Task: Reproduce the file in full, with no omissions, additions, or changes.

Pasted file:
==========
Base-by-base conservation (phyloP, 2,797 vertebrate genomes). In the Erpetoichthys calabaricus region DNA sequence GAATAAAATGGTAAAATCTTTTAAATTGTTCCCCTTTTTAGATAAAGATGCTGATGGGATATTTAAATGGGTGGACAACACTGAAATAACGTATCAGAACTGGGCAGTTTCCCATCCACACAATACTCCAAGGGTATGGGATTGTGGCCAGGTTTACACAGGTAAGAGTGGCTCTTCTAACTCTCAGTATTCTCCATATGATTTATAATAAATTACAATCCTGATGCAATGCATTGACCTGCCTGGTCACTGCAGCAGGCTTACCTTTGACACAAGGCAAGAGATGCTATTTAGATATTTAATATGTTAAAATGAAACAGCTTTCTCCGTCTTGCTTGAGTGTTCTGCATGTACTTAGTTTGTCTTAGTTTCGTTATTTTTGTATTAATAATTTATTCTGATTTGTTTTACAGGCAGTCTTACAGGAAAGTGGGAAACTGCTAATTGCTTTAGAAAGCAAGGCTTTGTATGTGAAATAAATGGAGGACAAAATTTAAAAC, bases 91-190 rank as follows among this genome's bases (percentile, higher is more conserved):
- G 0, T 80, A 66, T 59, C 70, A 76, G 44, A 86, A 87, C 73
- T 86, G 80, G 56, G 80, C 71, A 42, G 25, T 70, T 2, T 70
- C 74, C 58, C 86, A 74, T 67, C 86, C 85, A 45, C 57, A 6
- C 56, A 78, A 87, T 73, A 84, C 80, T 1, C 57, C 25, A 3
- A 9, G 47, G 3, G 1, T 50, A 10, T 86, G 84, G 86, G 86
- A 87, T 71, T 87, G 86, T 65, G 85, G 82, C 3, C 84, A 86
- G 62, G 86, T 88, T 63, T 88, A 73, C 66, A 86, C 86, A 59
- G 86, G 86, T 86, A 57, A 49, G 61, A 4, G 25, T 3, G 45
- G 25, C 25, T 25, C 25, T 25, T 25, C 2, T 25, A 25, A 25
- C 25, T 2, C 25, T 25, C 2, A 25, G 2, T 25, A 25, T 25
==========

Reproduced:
Base-by-base conservation (phyloP, 2,797 vertebrate genomes). In the Erpetoichthys calabaricus region DNA sequence GAATAAAATGGTAAAATCTTTTAAATTGTTCCCCTTTTTAGATAAAGATGCTGATGGGATATTTAAATGGGTGGACAACACTGAAATAACGTATCAGAACTGGGCAGTTTCCCATCCACACAATACTCCAAGGGTATGGGATTGTGGCCAGGTTTACACAGGTAAGAGTGGCTCTTCTAACTCTCAGTATTCTCCATATGATTTATAATAAATTACAATCCTGATGCAATGCATTGACCTGCCTGGTCACTGCAGCAGGCTTACCTTTGACACAAGGCAAGAGATGCTATTTAGATATTTAATATGTTAAAATGAAACAGCTTTCTCCGTCTTGCTTGAGTGTTCTGCATGTACTTAGTTTGTCTTAGTTTCGTTATTTTTGTATTAATAATTTATTCTGATTTGTTTTACAGGCAGTCTTACAGGAAAGTGGGAAACTGCTAATTGCTTTAGAAAGCAAGGCTTTGTATGTGAAATAAATGGAGGACAAAATTTAAAAC, bases 91-190 rank as follows among this genome's bases (percentile, higher is more conserved):
- G 0, T 80, A 66, T 59, C 70, A 76, G 44, A 86, A 87, C 73
- T 86, G 80, G 56, G 80, C 71, A 42, G 25, T 70, T 2, T 70
- C 74, C 58, C 86, A 74, T 67, C 86, C 85, A 45, C 57, A 6
- C 56, A 78, A 87, T 73, A 84, C 80, T 1, C 57, C 25, A 3
- A 9, G 47, G 3, G 1, T 50, A 10, T 86, G 84, G 86, G 86
- A 87, T 71, T 87, G 86, T 65, G 85, G 82, C 3, C 84, A 86
- G 62, G 86, T 88, T 63, T 88, A 73, C 66, A 86, C 86, A 59
- G 86, G 86, T 86, A 57, A 49, G 61, A 4, G 25, T 3, G 45
- G 25, C 25, T 25, C 25, T 25, T 25, C 2, T 25, A 25, A 25
- C 25, T 2, C 25, T 25, C 2, A 25, G 2, T 25, A 25, T 25